You are correct about it going without being watered for a long period. I was ill in 2008 and neglected a lot of things...the tree being one of them. I'd say it went a few months without watering and sitting in my window in an area that provided sunlight, but was partly shaded. I couldn't believe it was still alive & had so many green leaves when I found it behind my curtain.

The first time I noticed it looked unhealthy was about 2 or 3 years ago after repotting it. I followed the instructions for repotting a bonsai and used the materials suggested, but it seems anytime I change its environment or mess with it, it only gets worse. When I moved from TX to CA, my car broke down in AZ. After just one day of sitting in the AZ sun, the leaves were scorched brown. Again, it survived.

As far as my watering practices, about every 3 days I check the plant and if it's dry under the bark, I water it and let it drain. An exception would be over the winter break when I left it in the care of my roommate for a month. When I returned, it was pretty dry, so I'm not sure she watered it as often as she said.
I love this plant even more because it has been through hell and is still alive.

Thanks so much for all your advice!

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Gnome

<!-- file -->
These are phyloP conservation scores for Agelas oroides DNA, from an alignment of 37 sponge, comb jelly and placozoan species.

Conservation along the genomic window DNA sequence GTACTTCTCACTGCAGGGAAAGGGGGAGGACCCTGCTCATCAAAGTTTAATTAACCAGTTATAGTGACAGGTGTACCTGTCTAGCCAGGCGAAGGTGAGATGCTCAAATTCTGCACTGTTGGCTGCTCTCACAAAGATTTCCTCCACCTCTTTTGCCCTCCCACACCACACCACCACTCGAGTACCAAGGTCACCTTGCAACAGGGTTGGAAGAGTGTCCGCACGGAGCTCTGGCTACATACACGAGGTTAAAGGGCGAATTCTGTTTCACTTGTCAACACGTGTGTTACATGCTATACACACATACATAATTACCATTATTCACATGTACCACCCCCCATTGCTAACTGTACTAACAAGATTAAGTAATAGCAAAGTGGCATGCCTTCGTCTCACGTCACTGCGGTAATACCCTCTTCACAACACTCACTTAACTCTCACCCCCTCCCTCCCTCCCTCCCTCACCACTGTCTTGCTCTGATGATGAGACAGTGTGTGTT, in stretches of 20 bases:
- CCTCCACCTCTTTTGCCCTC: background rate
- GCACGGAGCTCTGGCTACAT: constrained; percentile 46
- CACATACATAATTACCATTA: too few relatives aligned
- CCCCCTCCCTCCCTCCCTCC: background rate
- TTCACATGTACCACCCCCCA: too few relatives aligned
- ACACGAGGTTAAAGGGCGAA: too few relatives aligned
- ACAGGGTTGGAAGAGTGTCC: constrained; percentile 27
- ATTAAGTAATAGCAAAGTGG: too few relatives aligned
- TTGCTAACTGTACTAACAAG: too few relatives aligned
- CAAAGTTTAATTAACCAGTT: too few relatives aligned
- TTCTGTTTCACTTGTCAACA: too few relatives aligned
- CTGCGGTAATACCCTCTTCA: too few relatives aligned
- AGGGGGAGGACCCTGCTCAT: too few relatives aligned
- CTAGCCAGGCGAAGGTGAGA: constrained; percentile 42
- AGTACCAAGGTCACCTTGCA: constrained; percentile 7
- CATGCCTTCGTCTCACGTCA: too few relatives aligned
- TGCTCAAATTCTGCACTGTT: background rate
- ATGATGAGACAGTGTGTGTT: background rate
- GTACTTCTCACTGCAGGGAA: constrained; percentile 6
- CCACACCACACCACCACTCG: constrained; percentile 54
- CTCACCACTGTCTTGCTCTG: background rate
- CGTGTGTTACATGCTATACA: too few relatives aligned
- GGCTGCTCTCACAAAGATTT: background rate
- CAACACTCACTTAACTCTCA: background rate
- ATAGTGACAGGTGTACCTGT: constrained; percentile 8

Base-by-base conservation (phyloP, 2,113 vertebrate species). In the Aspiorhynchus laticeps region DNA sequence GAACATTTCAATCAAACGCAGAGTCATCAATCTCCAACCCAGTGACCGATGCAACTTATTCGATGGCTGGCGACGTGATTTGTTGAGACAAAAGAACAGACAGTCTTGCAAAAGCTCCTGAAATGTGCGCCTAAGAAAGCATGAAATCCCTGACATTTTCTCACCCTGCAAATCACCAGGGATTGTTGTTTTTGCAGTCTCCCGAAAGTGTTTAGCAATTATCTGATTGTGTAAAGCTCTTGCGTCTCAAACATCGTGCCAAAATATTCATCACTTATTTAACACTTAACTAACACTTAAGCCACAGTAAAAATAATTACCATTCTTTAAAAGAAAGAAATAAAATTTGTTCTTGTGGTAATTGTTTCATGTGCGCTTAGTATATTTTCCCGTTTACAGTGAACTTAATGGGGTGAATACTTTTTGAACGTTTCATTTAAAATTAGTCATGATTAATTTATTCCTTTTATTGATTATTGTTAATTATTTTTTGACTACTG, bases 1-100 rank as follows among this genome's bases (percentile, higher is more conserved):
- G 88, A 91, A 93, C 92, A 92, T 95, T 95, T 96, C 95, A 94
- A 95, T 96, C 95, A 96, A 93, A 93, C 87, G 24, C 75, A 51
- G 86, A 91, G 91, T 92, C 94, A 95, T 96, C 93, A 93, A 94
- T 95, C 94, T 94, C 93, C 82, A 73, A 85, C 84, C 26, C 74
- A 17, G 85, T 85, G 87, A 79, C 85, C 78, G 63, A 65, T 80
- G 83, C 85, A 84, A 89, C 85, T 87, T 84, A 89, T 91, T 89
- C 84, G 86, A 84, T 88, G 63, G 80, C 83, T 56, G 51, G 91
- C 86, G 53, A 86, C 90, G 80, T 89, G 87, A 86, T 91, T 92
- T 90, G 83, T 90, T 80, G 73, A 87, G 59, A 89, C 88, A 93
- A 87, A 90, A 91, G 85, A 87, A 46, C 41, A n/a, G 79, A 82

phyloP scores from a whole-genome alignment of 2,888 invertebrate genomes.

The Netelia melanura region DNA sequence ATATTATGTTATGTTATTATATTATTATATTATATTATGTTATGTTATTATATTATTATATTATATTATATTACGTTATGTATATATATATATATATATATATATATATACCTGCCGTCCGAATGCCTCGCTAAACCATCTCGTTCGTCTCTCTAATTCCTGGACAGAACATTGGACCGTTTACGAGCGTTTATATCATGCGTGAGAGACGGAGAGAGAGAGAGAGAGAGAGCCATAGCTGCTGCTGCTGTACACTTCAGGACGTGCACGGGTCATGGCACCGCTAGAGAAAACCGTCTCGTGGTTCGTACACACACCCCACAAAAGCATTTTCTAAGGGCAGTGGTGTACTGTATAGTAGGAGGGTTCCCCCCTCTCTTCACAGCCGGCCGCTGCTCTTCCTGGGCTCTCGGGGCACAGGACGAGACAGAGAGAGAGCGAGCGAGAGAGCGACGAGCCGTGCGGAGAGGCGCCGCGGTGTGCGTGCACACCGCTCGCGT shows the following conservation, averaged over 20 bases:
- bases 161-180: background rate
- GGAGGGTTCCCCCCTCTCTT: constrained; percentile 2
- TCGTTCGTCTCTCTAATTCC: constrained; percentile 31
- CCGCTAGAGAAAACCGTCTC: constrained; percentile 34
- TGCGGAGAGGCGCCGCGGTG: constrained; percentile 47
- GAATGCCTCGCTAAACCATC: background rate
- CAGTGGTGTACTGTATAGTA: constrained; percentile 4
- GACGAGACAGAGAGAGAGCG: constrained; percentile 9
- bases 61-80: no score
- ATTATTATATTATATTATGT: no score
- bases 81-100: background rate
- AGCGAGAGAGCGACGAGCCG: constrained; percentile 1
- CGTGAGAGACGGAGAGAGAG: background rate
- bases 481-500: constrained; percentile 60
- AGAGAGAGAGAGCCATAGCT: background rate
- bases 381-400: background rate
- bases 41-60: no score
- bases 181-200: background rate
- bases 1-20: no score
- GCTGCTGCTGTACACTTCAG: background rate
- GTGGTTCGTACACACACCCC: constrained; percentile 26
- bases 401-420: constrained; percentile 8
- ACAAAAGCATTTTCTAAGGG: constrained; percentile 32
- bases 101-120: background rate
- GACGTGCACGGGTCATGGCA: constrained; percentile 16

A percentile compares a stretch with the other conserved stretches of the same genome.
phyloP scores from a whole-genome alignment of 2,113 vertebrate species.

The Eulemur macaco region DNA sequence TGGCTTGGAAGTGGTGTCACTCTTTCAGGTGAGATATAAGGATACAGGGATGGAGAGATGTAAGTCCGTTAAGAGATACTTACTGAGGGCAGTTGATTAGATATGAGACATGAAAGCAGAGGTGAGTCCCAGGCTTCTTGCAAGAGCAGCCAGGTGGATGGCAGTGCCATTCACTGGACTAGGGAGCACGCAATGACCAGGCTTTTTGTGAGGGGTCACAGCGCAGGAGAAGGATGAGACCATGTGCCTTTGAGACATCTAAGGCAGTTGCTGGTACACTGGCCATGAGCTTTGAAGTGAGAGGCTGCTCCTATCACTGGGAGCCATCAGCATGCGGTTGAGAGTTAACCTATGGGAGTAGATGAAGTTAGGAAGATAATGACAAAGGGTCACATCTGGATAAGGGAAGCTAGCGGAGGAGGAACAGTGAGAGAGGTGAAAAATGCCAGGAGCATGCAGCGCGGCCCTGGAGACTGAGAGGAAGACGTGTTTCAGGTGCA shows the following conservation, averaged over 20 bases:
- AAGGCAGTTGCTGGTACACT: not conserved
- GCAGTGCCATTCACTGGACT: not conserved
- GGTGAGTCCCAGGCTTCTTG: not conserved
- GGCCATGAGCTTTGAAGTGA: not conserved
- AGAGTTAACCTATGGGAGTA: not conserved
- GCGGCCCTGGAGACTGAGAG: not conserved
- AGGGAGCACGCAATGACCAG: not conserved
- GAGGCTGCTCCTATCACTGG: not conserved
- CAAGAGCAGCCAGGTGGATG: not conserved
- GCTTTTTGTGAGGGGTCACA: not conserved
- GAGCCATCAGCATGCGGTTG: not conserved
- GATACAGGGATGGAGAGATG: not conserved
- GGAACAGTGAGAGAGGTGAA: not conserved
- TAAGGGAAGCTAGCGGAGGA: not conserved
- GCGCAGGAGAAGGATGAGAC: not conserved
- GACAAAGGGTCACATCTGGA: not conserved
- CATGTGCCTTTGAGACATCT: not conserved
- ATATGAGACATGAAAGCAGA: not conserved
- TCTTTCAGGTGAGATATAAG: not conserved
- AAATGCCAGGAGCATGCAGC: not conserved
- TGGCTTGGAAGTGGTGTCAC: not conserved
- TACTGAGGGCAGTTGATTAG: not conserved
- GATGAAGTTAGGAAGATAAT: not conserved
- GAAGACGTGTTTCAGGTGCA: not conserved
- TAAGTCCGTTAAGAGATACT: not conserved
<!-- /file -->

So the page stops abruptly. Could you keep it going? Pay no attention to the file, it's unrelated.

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eris23,
I live just a few blocks from the beach in Goleta (near Santa Barbara). It's extremely dry, so that, along with how chilly/windy it gets at night, made me think it is best kept indoors. I assumed a tropical plant would do better in a warm humid environment, but I definitely trust you guys know what you're talking about. Unfortunately, for the next 6 months, there's not a safe place that I could leave it outside (I live in a dorm type of building).
Warm and humid are good conditions for your Ficus. Are you sure that your home is any more humid than outside? Normally our homes are extremely dry as well so I'm not sure how much difference there would be. As far as temps go, at some point I assume the outside temperatures will become appropriate but if you can't keep it outside I suppose it is a moot point. Don't worry though Ficus can do well inside particularly if you have a bright enough location. Often supplemental lighting is necessary for indoor trees.
You are correct about it going without being watered for a long period.
One of mine was inadvertently neglected this past fall when I first brought them in so I recognized the symptoms. It is still very sparse looking and I expect it to remain so until I can get it outside in real sunlight. I am still keeping it under a clear plastic cover for now. It would help for you to do the same.

Norm